Disney’s 50th animated feature is a real treat combining wonderful animation, a compelling storyline, dazzling set pieces and the return of the legendary Alan Menken on music duty.
Tangled tells the story of Rapunzel, a young girl imprisoned in high tower by Mother Gothel, who uses her magical hair to maintain her youth. She becomes fascinated by the sky lanterns that she sees every year on her birthday and is curious about the outside world which she has been told is a ghastly, dangerous place. The chance to escape comes with the arrival of debonair thief and scoundrel Flynn Ryder, who sees the tower as a good place to hide from the authorities since he’s just stolen the crown jewels.
Tangled looks incredible, from the golden flowing locks of Rapunzel’s hair (which is almost prehensile) to breathtaking set pieces – particular highlights are bursting dam which leads to a spectacular flood and a frankly gorgeous scene on a lake where glowing lanterns fill the sky, their reflections shimmering on the water.
The decent but unremarkable Princess and The Frog was touted as a return to classic Disney but if anything it’s Tangled that takes that accolade. Rapunzel’s innocent but eventually feisty nature and Flynn’s cocksure demeanour are perfectly poised to play off each other. Their developing relationship actually goes some way to be believable and in a tradition which usually demands nothing more than a smouldering look for love to blossom, that’s actually quite remarkable.
Mother Gothel ranks as one of the best Disney villains in years, but it’s not because she possesses “phenomenal cosmic powers”, it’s her psychological conditioning and abuse of Rapunzel which makes her formidable. It’s difficult not to think of the sliminess of The Little Mermaid’s Ursula or Cinderella’s overbearing Lady Tremain – both villains which are experts in vindictive manipulation. There’s an excellent scene where Rapunzel first escapes and see-saws between the exhilaration of freedom and despair at how she thinks she’s a bad daughter – psychological indoctrination at its best (or worst) – after all the worst cage is the one you get your opponent to build for themselves.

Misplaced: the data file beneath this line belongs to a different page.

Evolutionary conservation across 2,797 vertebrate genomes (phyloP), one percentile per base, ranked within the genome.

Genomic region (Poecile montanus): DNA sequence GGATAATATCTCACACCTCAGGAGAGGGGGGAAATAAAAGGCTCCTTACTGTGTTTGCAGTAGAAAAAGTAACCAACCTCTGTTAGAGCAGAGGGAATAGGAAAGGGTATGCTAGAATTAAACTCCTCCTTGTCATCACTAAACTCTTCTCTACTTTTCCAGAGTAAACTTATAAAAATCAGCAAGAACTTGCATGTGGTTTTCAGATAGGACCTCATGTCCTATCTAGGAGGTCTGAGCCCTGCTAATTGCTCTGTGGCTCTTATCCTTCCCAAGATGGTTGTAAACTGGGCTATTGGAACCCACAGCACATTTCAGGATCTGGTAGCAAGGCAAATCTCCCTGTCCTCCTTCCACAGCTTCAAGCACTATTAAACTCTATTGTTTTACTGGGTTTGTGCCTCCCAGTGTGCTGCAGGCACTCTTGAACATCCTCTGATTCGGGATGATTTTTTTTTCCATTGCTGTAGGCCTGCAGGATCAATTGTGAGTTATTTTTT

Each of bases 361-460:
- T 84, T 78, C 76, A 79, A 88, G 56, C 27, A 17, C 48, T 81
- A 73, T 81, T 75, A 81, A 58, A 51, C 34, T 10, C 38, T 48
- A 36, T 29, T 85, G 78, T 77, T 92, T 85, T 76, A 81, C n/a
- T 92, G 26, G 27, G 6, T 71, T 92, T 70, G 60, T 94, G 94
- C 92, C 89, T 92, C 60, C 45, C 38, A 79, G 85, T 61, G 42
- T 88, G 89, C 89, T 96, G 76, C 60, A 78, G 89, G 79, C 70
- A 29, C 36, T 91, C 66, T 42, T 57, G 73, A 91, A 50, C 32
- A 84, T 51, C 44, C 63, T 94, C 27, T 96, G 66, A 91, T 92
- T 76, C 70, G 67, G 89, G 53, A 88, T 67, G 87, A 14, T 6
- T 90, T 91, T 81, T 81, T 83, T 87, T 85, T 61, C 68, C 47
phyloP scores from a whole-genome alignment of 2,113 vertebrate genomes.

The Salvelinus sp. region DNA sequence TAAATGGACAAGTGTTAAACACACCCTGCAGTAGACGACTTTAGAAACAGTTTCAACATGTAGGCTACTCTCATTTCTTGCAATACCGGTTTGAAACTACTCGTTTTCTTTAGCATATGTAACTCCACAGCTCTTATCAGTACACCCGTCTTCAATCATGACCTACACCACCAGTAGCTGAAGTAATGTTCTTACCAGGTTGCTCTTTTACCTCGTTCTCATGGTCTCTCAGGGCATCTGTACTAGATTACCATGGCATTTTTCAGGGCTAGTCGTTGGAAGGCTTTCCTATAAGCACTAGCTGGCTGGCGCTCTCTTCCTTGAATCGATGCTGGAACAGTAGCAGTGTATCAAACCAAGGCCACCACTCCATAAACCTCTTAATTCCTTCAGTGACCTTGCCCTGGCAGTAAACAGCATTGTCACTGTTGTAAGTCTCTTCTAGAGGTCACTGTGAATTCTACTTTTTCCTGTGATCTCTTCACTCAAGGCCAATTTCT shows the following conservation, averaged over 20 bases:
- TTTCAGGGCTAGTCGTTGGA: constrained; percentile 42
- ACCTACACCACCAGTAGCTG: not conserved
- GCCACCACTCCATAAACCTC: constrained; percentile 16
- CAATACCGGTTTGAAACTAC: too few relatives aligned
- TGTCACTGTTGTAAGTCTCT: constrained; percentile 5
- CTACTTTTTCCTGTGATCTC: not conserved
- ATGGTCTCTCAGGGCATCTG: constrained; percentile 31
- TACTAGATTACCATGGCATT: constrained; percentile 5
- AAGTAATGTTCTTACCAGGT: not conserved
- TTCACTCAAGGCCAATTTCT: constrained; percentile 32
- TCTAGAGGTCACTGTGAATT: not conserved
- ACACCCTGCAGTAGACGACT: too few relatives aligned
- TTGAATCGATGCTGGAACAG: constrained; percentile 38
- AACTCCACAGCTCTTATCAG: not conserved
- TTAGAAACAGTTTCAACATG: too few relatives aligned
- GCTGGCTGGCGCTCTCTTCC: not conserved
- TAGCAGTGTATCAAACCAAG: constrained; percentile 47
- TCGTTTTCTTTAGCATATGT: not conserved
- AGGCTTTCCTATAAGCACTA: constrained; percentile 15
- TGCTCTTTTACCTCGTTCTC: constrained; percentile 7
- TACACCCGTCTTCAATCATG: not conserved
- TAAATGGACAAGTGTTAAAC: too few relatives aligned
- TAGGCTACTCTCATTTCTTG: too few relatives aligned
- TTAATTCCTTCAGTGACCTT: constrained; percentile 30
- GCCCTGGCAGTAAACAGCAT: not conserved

While Flynn and Rapunzel make up the meat of the story, most of the comic scenes are stolen by Maximus, a relentless palace horse who seems to be part bloodhound. He continues the tradition of silent but hilarious sidekicks (think The Magic Carpet from Aladdin) and a smile creeps in every time he’s on screen.
But what really lifts the film is the return of genius Alan Menken whose score and songs are absolutely wonderful. It’s a remarkable achievement to craft songs which will be hummed even after the film has finished so it’s not for nothing that Menken has been nominated for a record 9th Oscar.
Tangled may not be on par with the best films of the Disney Renaissance (the four films released from 1989 to 1994 – The Little Mermaid, Beauty And The Beast, Aladdin and The Lion King – 3 out of 4 for which Menken received two Oscars) but it’s certainly the best Disney Animated Feature to be released in the last 10 years. Highly recommended.